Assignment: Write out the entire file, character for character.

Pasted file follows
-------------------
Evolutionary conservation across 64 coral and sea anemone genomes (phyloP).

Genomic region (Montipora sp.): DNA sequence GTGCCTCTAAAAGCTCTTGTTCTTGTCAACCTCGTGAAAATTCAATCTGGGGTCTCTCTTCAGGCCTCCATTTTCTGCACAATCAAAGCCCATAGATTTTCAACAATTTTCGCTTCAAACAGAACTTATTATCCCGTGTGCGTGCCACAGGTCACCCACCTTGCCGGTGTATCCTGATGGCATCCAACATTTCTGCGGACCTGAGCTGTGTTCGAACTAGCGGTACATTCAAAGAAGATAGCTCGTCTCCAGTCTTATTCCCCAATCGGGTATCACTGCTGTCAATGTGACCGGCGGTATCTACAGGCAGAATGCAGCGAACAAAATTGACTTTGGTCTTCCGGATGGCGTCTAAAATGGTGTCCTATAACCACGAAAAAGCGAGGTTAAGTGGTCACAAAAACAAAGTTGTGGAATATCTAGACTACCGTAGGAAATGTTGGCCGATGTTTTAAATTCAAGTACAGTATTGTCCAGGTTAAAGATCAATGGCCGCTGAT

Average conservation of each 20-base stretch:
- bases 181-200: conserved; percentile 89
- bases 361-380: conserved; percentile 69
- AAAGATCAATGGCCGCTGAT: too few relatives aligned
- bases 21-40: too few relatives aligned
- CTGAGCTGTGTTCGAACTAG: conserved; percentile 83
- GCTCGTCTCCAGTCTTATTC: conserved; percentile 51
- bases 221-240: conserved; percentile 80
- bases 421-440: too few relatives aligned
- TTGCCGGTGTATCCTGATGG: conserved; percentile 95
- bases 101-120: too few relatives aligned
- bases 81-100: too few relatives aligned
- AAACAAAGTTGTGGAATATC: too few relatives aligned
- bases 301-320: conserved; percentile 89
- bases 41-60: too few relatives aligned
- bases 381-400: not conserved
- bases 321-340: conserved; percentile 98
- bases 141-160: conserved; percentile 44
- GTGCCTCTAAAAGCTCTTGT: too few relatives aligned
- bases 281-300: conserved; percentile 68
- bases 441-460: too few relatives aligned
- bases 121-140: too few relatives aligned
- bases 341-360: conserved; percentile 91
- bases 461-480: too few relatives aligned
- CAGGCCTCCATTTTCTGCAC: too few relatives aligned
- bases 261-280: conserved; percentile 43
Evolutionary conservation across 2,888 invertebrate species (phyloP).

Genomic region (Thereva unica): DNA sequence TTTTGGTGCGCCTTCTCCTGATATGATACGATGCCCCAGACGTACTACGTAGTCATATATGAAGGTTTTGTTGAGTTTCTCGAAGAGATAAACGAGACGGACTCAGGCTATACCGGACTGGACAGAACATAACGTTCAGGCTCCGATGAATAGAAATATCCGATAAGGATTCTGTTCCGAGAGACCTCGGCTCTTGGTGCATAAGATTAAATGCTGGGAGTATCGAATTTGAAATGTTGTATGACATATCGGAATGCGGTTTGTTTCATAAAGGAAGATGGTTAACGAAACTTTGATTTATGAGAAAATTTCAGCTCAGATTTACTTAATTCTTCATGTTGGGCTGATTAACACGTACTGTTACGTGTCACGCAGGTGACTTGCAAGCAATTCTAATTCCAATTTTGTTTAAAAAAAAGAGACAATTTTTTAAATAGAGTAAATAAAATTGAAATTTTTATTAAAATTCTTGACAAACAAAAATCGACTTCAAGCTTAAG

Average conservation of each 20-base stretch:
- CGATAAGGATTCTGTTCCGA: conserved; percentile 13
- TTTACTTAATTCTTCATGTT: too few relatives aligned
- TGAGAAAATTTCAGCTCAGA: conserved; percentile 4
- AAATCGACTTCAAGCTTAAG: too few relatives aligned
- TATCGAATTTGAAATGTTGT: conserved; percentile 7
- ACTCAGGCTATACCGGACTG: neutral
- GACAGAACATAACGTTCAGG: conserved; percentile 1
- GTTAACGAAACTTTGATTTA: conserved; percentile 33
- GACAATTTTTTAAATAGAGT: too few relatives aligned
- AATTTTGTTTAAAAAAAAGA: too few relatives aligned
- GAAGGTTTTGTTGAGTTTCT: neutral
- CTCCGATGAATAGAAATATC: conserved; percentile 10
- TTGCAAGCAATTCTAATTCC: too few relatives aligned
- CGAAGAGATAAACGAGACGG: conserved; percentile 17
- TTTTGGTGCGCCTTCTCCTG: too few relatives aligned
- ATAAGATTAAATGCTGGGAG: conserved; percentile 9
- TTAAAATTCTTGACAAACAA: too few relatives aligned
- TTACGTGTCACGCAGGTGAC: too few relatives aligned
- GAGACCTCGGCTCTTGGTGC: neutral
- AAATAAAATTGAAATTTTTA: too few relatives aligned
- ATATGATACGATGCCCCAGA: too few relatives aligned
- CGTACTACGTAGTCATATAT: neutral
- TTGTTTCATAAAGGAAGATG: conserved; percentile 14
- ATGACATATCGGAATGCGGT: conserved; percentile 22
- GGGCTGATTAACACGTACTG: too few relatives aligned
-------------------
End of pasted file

Evolutionary conservation across 64 coral and sea anemone genomes (phyloP).

Genomic region (Montipora sp.): DNA sequence GTGCCTCTAAAAGCTCTTGTTCTTGTCAACCTCGTGAAAATTCAATCTGGGGTCTCTCTTCAGGCCTCCATTTTCTGCACAATCAAAGCCCATAGATTTTCAACAATTTTCGCTTCAAACAGAACTTATTATCCCGTGTGCGTGCCACAGGTCACCCACCTTGCCGGTGTATCCTGATGGCATCCAACATTTCTGCGGACCTGAGCTGTGTTCGAACTAGCGGTACATTCAAAGAAGATAGCTCGTCTCCAGTCTTATTCCCCAATCGGGTATCACTGCTGTCAATGTGACCGGCGGTATCTACAGGCAGAATGCAGCGAACAAAATTGACTTTGGTCTTCCGGATGGCGTCTAAAATGGTGTCCTATAACCACGAAAAAGCGAGGTTAAGTGGTCACAAAAACAAAGTTGTGGAATATCTAGACTACCGTAGGAAATGTTGGCCGATGTTTTAAATTCAAGTACAGTATTGTCCAGGTTAAAGATCAATGGCCGCTGAT

Average conservation of each 20-base stretch:
- bases 181-200: conserved; percentile 89
- bases 361-380: conserved; percentile 69
- AAAGATCAATGGCCGCTGAT: too few relatives aligned
- bases 21-40: too few relatives aligned
- CTGAGCTGTGTTCGAACTAG: conserved; percentile 83
- GCTCGTCTCCAGTCTTATTC: conserved; percentile 51
- bases 221-240: conserved; percentile 80
- bases 421-440: too few relatives aligned
- TTGCCGGTGTATCCTGATGG: conserved; percentile 95
- bases 101-120: too few relatives aligned
- bases 81-100: too few relatives aligned
- AAACAAAGTTGTGGAATATC: too few relatives aligned
- bases 301-320: conserved; percentile 89
- bases 41-60: too few relatives aligned
- bases 381-400: not conserved
- bases 321-340: conserved; percentile 98
- bases 141-160: conserved; percentile 44
- GTGCCTCTAAAAGCTCTTGT: too few relatives aligned
- bases 281-300: conserved; percentile 68
- bases 441-460: too few relatives aligned
- bases 121-140: too few relatives aligned
- bases 341-360: conserved; percentile 91
- bases 461-480: too few relatives aligned
- CAGGCCTCCATTTTCTGCAC: too few relatives aligned
- bases 261-280: conserved; percentile 43
Evolutionary conservation across 2,888 invertebrate species (phyloP).

Genomic region (Thereva unica): DNA sequence TTTTGGTGCGCCTTCTCCTGATATGATACGATGCCCCAGACGTACTACGTAGTCATATATGAAGGTTTTGTTGAGTTTCTCGAAGAGATAAACGAGACGGACTCAGGCTATACCGGACTGGACAGAACATAACGTTCAGGCTCCGATGAATAGAAATATCCGATAAGGATTCTGTTCCGAGAGACCTCGGCTCTTGGTGCATAAGATTAAATGCTGGGAGTATCGAATTTGAAATGTTGTATGACATATCGGAATGCGGTTTGTTTCATAAAGGAAGATGGTTAACGAAACTTTGATTTATGAGAAAATTTCAGCTCAGATTTACTTAATTCTTCATGTTGGGCTGATTAACACGTACTGTTACGTGTCACGCAGGTGACTTGCAAGCAATTCTAATTCCAATTTTGTTTAAAAAAAAGAGACAATTTTTTAAATAGAGTAAATAAAATTGAAATTTTTATTAAAATTCTTGACAAACAAAAATCGACTTCAAGCTTAAG

Average conservation of each 20-base stretch:
- CGATAAGGATTCTGTTCCGA: conserved; percentile 13
- TTTACTTAATTCTTCATGTT: too few relatives aligned
- TGAGAAAATTTCAGCTCAGA: conserved; percentile 4
- AAATCGACTTCAAGCTTAAG: too few relatives aligned
- TATCGAATTTGAAATGTTGT: conserved; percentile 7
- ACTCAGGCTATACCGGACTG: neutral
- GACAGAACATAACGTTCAGG: conserved; percentile 1
- GTTAACGAAACTTTGATTTA: conserved; percentile 33
- GACAATTTTTTAAATAGAGT: too few relatives aligned
- AATTTTGTTTAAAAAAAAGA: too few relatives aligned
- GAAGGTTTTGTTGAGTTTCT: neutral
- CTCCGATGAATAGAAATATC: conserved; percentile 10
- TTGCAAGCAATTCTAATTCC: too few relatives aligned
- CGAAGAGATAAACGAGACGG: conserved; percentile 17
- TTTTGGTGCGCCTTCTCCTG: too few relatives aligned
- ATAAGATTAAATGCTGGGAG: conserved; percentile 9
- TTAAAATTCTTGACAAACAA: too few relatives aligned
- TTACGTGTCACGCAGGTGAC: too few relatives aligned
- GAGACCTCGGCTCTTGGTGC: neutral
- AAATAAAATTGAAATTTTTA: too few relatives aligned
- ATATGATACGATGCCCCAGA: too few relatives aligned
- CGTACTACGTAGTCATATAT: neutral
- TTGTTTCATAAAGGAAGATG: conserved; percentile 14
- ATGACATATCGGAATGCGGT: conserved; percentile 22
- GGGCTGATTAACACGTACTG: too few relatives aligned